In individuals with reduced immune function, primary HSV may not

In individuals with reduced immune function, primary HSV may not resolve spontaneously but persist with the development of progressive, eruptive

and coalescing mucocutaneous anogenital lesions [48–50]. In addition, healing of uncomplicated lesions may be delayed beyond 2–3 weeks, and is often associated with systemic symptoms such as fever and myalgia [51]. In rare cases, severe systemic complications, such as hepatitis, pneumonia, aseptic meningitis and autonomic neuropathy with urinary retention Selleck Sotrastaurin may develop and may be life-threatening. In recurrent genital herpes, groups of vesicles or ulcers develop in a single anatomical dermatomal site and usually heal within 5–10 days. In HIV-seronegative persons, recurrences average five clinical episodes per year for the first two years and reduce in BKM120 price frequency thereafter. The frequency and severity of recurrent disease is significantly greater in HIV-infected persons with low CD4 cell counts [39,40]. HAART reduces the number of days with HSV lesions although it does not appear to normalize the frequency of reactivation to rates seen in HIV-seronegative individuals

[52,53]. Atypical presentations of genital herpes have been reported in HIV-seropositive persons, including chronic erosive and chronic hypertrophic lesions in association with more severe immune deficiency, aciclovir resistance and starting HAART [53,54]. Nonmucosal or systemic HSV infection is more common and may be more severe Interleukin-2 receptor in immunocompromised patients, though the clinical presentation may be similar to immunocompetent individuals [55]. HSV eye disease includes keratoconjunctivitis and acute retinal necrosis. Systemic HSV infection may result in pneumonia, hepatitis, oesophagitis and CNS disease. HSV infection of the CNS can cause aseptic meningitis, encephalitis, myelitis and radiculopathy. Preceding mucocutaneous

disease is frequently absent. Aseptic meningitis is usually a consequence of primary HSV-2 infection and may be recurrent. HSV encephalitis has been reported in HIV-seropositive adults, but is uncommon. Clinical presentation includes fever, headache, decreased or fluctuating level of consciousness and seizures. Brainstem involvement may occur. Detection of HSV in clinical lesions (see Table 6.1). Swabs should be taken from the base of the lesion or fluid from the vesicle. For culture tests it is essential that the cold chain (4 °C) is maintained and appropriate media are used. PCR testing is most useful as less scrupulous handling of specimens is required [56]. PCR testing is rapid and sensitive resulting in increased identification of HSV-2 in lesions [57]. In one study the sensitivity of culture for HSV-2 was 73% as compared to 98% with PCR and both tests had 100% specificity [20]. Histopathology and PCR for HSV DNA may be helpful in the diagnosis of systemic disease.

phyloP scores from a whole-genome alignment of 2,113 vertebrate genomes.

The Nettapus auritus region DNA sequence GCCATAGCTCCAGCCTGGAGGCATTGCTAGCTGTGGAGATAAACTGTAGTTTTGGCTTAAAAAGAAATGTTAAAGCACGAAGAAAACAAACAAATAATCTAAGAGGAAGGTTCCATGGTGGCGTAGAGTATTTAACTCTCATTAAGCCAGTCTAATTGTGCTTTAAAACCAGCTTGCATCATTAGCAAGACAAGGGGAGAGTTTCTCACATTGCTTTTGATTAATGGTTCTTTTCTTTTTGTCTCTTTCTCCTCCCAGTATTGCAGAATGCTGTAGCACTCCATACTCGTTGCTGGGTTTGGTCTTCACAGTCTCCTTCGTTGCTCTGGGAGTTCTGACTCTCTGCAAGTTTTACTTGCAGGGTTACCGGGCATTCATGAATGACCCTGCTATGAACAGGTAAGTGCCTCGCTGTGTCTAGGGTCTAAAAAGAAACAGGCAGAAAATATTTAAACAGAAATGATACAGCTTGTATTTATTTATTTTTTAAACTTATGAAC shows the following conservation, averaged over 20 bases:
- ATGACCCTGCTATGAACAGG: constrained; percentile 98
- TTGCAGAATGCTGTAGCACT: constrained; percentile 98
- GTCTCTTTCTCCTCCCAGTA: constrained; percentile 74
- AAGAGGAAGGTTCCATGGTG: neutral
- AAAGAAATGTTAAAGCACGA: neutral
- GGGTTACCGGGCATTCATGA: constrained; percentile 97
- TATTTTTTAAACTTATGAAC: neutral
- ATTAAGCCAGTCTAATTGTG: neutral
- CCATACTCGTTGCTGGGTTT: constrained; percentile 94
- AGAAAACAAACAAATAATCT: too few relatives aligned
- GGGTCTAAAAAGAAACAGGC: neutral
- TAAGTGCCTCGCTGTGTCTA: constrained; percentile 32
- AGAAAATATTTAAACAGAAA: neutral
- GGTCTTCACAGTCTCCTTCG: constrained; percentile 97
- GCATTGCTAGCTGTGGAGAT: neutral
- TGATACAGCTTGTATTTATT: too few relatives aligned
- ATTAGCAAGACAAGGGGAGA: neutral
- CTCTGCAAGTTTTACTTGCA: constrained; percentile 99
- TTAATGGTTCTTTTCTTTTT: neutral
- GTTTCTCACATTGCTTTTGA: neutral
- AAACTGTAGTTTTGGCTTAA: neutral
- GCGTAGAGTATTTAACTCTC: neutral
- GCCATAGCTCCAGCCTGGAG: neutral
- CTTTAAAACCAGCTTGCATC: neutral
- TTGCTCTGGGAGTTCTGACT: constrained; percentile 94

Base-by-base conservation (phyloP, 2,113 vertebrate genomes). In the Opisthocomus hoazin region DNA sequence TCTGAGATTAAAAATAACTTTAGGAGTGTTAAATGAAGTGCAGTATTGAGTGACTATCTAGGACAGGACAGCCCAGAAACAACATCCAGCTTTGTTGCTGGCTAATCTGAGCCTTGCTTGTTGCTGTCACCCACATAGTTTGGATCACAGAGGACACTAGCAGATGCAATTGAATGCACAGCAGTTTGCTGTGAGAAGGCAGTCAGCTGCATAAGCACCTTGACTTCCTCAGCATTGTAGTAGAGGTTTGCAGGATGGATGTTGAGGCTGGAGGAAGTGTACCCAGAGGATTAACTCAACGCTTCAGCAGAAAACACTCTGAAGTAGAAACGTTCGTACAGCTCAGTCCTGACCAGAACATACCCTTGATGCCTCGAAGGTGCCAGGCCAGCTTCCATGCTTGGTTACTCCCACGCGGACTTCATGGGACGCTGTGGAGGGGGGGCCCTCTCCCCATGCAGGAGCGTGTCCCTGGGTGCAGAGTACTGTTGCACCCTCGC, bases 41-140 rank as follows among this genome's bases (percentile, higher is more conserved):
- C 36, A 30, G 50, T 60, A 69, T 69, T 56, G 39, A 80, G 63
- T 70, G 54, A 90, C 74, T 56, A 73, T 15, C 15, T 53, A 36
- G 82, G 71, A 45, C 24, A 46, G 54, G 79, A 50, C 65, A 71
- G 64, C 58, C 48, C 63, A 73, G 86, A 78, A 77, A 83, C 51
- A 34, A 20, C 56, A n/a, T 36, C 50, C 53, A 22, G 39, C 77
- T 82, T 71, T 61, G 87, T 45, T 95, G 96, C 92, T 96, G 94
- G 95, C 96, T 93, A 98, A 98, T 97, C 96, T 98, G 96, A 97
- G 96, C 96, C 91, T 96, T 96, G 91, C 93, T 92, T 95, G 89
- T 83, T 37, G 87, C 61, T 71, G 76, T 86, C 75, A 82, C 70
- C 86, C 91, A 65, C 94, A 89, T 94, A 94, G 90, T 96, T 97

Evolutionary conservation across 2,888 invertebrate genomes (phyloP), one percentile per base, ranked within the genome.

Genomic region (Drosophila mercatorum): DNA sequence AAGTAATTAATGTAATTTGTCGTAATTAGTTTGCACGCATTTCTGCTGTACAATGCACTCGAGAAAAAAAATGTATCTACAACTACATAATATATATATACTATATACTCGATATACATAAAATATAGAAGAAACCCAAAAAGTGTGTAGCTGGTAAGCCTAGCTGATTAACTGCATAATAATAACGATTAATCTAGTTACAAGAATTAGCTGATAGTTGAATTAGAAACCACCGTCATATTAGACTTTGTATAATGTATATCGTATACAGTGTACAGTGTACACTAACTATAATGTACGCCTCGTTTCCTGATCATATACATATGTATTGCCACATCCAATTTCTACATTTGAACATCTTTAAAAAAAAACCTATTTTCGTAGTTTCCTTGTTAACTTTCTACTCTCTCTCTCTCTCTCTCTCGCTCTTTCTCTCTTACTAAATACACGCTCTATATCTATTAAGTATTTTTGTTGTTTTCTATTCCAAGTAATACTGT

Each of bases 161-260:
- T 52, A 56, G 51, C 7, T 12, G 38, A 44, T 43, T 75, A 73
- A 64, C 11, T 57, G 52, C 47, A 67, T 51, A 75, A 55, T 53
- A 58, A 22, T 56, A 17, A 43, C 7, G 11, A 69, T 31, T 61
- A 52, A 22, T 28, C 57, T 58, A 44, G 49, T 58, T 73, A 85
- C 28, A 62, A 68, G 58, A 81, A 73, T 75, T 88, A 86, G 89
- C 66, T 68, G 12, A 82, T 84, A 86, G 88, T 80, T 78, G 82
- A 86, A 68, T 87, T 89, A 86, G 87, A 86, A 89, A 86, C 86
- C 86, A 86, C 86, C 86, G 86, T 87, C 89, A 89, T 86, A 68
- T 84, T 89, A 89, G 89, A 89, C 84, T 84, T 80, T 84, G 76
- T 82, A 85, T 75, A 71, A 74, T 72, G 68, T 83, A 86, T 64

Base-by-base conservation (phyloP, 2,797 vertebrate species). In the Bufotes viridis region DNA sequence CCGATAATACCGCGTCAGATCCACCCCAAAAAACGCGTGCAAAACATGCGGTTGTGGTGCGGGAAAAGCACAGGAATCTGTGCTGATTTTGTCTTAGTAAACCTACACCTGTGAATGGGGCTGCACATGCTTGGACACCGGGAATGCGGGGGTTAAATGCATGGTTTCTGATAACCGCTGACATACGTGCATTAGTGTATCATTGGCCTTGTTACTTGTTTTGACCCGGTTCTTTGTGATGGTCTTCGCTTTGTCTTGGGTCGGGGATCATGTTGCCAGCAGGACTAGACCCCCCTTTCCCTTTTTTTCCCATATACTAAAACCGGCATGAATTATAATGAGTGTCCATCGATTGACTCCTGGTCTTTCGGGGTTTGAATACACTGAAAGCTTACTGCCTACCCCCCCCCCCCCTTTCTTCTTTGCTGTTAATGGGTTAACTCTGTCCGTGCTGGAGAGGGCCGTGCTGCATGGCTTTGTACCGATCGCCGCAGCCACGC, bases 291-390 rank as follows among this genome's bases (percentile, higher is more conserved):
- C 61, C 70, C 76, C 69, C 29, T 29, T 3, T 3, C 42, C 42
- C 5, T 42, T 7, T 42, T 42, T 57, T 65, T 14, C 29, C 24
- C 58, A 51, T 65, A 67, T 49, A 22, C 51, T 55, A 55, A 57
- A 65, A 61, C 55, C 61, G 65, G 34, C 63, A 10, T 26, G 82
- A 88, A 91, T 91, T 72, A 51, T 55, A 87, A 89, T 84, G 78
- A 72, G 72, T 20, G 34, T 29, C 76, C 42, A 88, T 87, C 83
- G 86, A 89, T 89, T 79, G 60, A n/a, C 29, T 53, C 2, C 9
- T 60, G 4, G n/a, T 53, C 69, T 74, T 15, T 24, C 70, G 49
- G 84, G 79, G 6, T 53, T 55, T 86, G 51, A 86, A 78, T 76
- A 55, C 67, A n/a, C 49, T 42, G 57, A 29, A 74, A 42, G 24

, 2009) Various structures of Mt-DapD have been obtained, both i

, 2009). Various structures of Mt-DapD have been obtained, both in native form and in complex

with succinyl-CoA SB203580 datasheet (Schuldt et al., 2008, 2009). A ribbon model of Mt-DapD is shown in Fig. 2. Mt-DapD forms a biologically relevant homotrimer, and each monomer is composed of three distinct domains – an N-terminal α/β-globular domain, a left- handed parallel β helix and a small C-terminal domain (Schuldt et al., 2008, 2009). The amino acid residues Glu 199 and Gly 222 of Mt-DapD are important for enzymatic activity. Mt-DapD is activated by Mg2+, Ca2+ and Mn2+ and inhibited by Co2+ and Zn2+ (Schuldt et al., 2009). The sixth step in this pathway is catalysed by Mt-DapC (Rv0858c), which transfers an amino group

from l-glutamate PLX-4720 in vivo and converts the substrate N-succinyl-2-amino-6-ketopimelate to N-succinyl diaminopimelate by the use of a pyridoxal phosphate (PLP) cofactor (Weyand et al., 2006, 2007). Mt-DapC belongs to the aminotransferase family of class I PLP-binding proteins. Mt-dapC has been heterologously expressed, purified and crystallized in two related crystal forms that arise from a pH difference between the crystallization conditions (Weyand et al., 2006). In the tetragonal crystal form, a monomer was present in the asymmetric unit, whereas in the orthorhombic crystal form, a dimer was present in the asymmetric unit (Weyand et al., 2006). Because of the presence of PLP in the crystal, both crystal forms appeared as pale yellow (Weyand et al., 2006). The three-dimensional structure of Mt-DapC was refined to a resolution of 2.0 Å (Weyand et al., 2007) and displayed the characteristic S-shape of class I PLP-binding proteins. Distinct from other class I PLP structures, Mt-DapC has an eighth β-strand inserted between strands three and four (Weyand et al., 2007). A ribbon diagram of Mt-DapC is shown in Fig. 2. Mt-dapE (Rv1202) encodes the N-succinyl-l,l-diaminopimelic

acid desuccinylase. DapE catalyses the hydrolysis of N-succinyl-l,l-diaminopimelic acid (SDAP) to l,l-diaminopimelic acid and succinate (Born et al., 1998; Davis et al., 2006). The enzyme is a metal-dependent peptidase (MEROPS family M28) catalysing the hydrolysis of substrate by water with the help of one or two metal ions located in the active site (Born et al., 1998; Nocek et al., 2010). DapEs have been over-expressed and purified from Helicobacter pylori, E. coli, Haemophilus influenzae and Neisseria meningitidis (Bouvier et al., 1992; Karita et al., 1997; Born et al., 1998; Bienvenue et al., 2003; Badger et al., 2005). DapEs from E. coli and H. influenzae are small proteins (approximately 42 kDa) requiring two Zn2+ ions per mole of polypeptide for their activity (Bouvier et al., 1992; Born & Blanchard, 1999; Bienvenue et al., 2003).

“Numerous studies in animals and humans have related centr